Understanding the Evolution of an Economy towards Dematerialisation (Factor X), Employment, Safeguarding Competition and Prosperity.

In many industries service orientation (Rifkin) and a reduction of material flows by a factor of 10 is more than achieved. New technologies will allow for further increases in labour and resource productivities.

But this development will not lead automatically to an economically, environmentally and socially sustainable development. It seems that an overall and absolute reduction of material flows through industrial economies is by no means being achieved without policies deliberately aiming at such a reduction: rebound effects eat up the gains. And the access to these services/technologies is unevenly distributed (digital divide).

These problems are a challenge to individual goals and efforts as well as for policy.

The aim of this research theme is therefore to bridge the gap between environmental and economic policy. The challenge is

  • to understand the role of material flows in modern economies (theory)
  • to develop quantitative and qualitative scenarios for possible futures of the economy-ecology-relationship (data)
  • to make concrete suggestions for policies to reconcile the goals of dematerialisation and socio-economic development (policy), intervene in socio-economic processes.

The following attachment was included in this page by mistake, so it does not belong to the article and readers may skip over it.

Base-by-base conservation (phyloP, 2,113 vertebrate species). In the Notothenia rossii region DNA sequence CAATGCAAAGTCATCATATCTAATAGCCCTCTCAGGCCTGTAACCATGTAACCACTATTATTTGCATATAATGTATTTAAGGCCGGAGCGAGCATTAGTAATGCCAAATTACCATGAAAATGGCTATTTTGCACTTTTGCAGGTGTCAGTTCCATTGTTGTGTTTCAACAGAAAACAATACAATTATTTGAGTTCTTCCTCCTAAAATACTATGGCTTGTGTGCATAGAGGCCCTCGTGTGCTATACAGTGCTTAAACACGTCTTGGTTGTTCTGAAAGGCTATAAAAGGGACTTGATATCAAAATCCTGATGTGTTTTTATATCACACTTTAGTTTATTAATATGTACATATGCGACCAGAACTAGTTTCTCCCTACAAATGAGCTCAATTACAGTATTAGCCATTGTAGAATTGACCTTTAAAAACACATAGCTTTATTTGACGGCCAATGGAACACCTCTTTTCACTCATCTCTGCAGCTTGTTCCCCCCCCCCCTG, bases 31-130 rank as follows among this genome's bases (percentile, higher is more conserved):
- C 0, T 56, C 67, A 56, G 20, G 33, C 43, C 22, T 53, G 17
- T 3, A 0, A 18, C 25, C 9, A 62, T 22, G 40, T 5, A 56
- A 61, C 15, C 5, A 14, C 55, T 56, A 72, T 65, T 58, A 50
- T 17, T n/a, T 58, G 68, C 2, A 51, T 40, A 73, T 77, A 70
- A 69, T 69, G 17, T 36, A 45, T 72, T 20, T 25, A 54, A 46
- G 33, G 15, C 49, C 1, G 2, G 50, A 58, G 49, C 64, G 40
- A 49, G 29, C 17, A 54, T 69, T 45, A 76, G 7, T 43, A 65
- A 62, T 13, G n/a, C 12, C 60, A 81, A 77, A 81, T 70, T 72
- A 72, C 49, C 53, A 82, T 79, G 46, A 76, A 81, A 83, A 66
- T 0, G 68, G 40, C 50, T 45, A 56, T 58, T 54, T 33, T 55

Project Areas

Objectives, Indicators and Scenarios for Sustainable Development

This research area deals with the quantification of environmental, economic and social effects of policy measures on the macro level, disaggregated by economic sectors. The research applies scenario techniques, comparing sustainability scenarios to business-as-usual trends. Thereby, SERI aims at exploring the development of a resource-optimised knowledge-based service society in relation to all dimensions of sustainability by way of applying a backcasting methodology to identify gaps between desired futures and current trends.

MacroSD: The Macroeconomics of Sustainable Development

A network of European researchers on the macoeconomic conditions for sustainable development.

Sustainability Science

Sustainability science considers the environmental, social, economic and institutional dimensions of future development pathways, using participatory and place-based approaches to link science and policy. This poses new challenges to the design of research projects and to the interaction between researchers and relevant stakeholders. A reorientation is needed that addresses the need for interdisciplinarity and societal integration of research.



Want to learn more?

Long text version of the theme-description Ecological Economics
[pdf ]

SERIs flyer on Ecological Economics
[pdf 80 kB].






Fritz Hinterberger - Andrea Stocker

Have a nice day - Your SERI-Team.

last update 21-Dec-2004